This print is taken from a copy of Tom Raw, The Griffin, a burlesque poem in 12 cantos by Sir Charles D'Oyly, published by Ackerman in 1828. A Griffin was a young cadet, new to the service of The East India Company and the poem follows Tom's hapless adventures in India.
This print is of course of interest to us as it shows Tom 'Upon the ground, then stretched out both his legs, Making his elbows on the table'. The table is a folding X Frame and he has his heads in his hands bemoaning his situation. Tom had married the Colonel's daughter but the hope of new found wealth has not materialized. His father in law has withheld the coin and so his young family have to accompany him as his carries out his duties as a treasure escort. His wife is upset, the urchins are screaming and they have been caught in the rains as the Sepoys struggle to erect the tent. To top it all off, Tom is starving and the children have taken the lion's share of the food.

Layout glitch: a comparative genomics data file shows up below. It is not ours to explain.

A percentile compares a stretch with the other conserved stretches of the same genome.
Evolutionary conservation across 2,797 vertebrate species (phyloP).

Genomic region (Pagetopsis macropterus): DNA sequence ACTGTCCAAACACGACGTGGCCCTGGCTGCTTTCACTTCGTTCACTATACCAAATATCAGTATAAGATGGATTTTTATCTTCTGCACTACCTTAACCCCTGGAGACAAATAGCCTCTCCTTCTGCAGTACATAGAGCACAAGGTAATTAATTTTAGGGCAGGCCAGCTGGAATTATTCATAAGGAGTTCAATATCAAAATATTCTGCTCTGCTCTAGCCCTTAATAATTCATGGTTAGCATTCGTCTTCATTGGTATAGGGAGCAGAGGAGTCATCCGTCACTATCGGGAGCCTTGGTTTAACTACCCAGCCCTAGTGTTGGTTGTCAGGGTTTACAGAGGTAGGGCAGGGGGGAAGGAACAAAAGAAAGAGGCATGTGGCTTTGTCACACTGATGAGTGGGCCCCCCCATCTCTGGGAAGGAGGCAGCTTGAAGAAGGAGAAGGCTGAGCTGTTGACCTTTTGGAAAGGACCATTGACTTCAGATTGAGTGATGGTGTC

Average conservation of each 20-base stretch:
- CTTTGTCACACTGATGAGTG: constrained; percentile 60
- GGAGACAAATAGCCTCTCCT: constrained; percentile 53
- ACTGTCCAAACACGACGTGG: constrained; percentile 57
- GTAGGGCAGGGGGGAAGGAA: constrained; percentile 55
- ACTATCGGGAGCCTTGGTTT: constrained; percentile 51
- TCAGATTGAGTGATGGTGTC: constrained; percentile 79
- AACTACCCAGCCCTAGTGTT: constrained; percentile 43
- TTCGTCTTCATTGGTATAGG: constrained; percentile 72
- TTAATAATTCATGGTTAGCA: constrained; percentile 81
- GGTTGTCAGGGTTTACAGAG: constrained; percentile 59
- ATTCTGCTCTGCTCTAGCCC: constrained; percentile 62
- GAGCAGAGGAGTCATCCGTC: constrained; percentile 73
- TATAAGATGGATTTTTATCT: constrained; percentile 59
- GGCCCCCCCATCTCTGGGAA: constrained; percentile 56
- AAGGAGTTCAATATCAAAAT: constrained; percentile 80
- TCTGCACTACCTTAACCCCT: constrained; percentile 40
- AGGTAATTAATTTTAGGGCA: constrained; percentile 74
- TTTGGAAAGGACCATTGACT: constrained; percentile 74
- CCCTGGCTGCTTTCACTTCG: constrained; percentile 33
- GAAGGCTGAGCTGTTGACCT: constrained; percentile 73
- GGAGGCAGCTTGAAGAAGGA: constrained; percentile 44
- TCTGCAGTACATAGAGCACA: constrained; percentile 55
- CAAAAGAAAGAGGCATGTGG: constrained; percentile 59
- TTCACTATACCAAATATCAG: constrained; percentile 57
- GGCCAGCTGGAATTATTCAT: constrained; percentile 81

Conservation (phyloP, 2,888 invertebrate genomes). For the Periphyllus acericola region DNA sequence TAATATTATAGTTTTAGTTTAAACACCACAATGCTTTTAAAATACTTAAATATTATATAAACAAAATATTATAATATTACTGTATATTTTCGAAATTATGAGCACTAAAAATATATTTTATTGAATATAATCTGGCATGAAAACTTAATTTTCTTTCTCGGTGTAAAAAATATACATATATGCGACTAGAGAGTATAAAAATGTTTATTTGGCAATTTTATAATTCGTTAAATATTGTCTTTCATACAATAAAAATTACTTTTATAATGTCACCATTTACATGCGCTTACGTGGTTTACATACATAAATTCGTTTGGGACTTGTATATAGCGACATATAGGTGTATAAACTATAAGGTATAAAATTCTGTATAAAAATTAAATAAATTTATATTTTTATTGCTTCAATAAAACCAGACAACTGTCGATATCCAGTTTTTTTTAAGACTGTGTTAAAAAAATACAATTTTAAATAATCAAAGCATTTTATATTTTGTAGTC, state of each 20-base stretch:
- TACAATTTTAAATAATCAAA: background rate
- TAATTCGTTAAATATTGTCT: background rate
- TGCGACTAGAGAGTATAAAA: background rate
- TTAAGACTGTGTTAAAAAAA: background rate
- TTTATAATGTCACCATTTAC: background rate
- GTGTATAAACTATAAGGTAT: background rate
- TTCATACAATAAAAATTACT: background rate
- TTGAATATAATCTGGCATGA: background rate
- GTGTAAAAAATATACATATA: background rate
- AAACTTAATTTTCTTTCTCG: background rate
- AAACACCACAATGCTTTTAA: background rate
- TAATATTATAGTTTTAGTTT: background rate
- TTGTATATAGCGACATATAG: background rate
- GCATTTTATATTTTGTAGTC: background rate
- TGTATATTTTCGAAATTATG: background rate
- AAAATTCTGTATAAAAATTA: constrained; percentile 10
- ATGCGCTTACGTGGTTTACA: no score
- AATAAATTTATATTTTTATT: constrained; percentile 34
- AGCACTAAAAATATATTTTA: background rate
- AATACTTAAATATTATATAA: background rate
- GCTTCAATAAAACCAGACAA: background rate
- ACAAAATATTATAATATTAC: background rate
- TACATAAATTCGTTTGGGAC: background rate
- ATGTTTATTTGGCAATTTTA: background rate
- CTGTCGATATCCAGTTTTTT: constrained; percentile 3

Sir Charles D'Oyly was born in Calcutta in 1781 and after an English education returned to India in the employ of HEIC. Not only was he a good artist but he was well aware of the life in India and the amusing problems that could face a young office green to a country that was different to home. Circa 1828.